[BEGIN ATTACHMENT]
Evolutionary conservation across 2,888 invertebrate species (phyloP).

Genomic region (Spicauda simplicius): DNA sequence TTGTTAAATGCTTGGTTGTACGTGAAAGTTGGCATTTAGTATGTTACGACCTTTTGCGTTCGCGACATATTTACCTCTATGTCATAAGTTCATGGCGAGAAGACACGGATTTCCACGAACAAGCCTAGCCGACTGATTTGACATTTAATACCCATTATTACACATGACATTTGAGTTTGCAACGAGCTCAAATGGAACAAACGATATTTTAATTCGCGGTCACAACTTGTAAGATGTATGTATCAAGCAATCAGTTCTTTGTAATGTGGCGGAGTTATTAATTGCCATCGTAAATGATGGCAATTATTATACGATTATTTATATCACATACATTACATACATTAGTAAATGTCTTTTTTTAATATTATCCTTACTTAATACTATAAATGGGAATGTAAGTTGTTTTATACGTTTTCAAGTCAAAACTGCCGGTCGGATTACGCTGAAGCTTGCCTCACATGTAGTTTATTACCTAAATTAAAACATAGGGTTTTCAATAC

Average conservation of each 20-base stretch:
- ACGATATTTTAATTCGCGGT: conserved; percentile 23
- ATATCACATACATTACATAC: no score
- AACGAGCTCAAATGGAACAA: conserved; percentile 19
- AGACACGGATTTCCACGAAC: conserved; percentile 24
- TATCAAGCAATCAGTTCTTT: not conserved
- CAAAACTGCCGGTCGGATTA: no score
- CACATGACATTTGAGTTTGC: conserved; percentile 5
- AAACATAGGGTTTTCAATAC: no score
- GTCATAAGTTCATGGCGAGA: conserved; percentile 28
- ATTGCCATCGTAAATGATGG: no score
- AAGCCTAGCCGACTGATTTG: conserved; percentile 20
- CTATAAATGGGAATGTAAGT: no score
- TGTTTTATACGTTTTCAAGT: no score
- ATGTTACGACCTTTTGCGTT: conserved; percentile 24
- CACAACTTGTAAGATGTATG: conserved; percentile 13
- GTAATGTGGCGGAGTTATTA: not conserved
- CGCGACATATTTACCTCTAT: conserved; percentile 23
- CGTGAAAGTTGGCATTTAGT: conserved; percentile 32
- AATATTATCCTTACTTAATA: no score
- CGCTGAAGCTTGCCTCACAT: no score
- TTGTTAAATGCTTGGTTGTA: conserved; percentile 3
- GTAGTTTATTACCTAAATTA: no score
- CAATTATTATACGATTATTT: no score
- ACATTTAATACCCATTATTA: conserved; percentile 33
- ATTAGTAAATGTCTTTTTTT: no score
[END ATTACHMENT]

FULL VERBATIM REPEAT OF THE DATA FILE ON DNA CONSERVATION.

Evolutionary conservation across 2,888 invertebrate species (phyloP).

Genomic region (Spicauda simplicius): DNA sequence TTGTTAAATGCTTGGTTGTACGTGAAAGTTGGCATTTAGTATGTTACGACCTTTTGCGTTCGCGACATATTTACCTCTATGTCATAAGTTCATGGCGAGAAGACACGGATTTCCACGAACAAGCCTAGCCGACTGATTTGACATTTAATACCCATTATTACACATGACATTTGAGTTTGCAACGAGCTCAAATGGAACAAACGATATTTTAATTCGCGGTCACAACTTGTAAGATGTATGTATCAAGCAATCAGTTCTTTGTAATGTGGCGGAGTTATTAATTGCCATCGTAAATGATGGCAATTATTATACGATTATTTATATCACATACATTACATACATTAGTAAATGTCTTTTTTTAATATTATCCTTACTTAATACTATAAATGGGAATGTAAGTTGTTTTATACGTTTTCAAGTCAAAACTGCCGGTCGGATTACGCTGAAGCTTGCCTCACATGTAGTTTATTACCTAAATTAAAACATAGGGTTTTCAATAC

Average conservation of each 20-base stretch:
- ACGATATTTTAATTCGCGGT: conserved; percentile 23
- ATATCACATACATTACATAC: no score
- AACGAGCTCAAATGGAACAA: conserved; percentile 19
- AGACACGGATTTCCACGAAC: conserved; percentile 24
- TATCAAGCAATCAGTTCTTT: not conserved
- CAAAACTGCCGGTCGGATTA: no score
- CACATGACATTTGAGTTTGC: conserved; percentile 5
- AAACATAGGGTTTTCAATAC: no score
- GTCATAAGTTCATGGCGAGA: conserved; percentile 28
- ATTGCCATCGTAAATGATGG: no score
- AAGCCTAGCCGACTGATTTG: conserved; percentile 20
- CTATAAATGGGAATGTAAGT: no score
- TGTTTTATACGTTTTCAAGT: no score
- ATGTTACGACCTTTTGCGTT: conserved; percentile 24
- CACAACTTGTAAGATGTATG: conserved; percentile 13
- GTAATGTGGCGGAGTTATTA: not conserved
- CGCGACATATTTACCTCTAT: conserved; percentile 23
- CGTGAAAGTTGGCATTTAGT: conserved; percentile 32
- AATATTATCCTTACTTAATA: no score
- CGCTGAAGCTTGCCTCACAT: no score
- TTGTTAAATGCTTGGTTGTA: conserved; percentile 3
- GTAGTTTATTACCTAAATTA: no score
- CAATTATTATACGATTATTT: no score
- ACATTTAATACCCATTATTA: conserved; percentile 33
- ATTAGTAAATGTCTTTTTTT: no score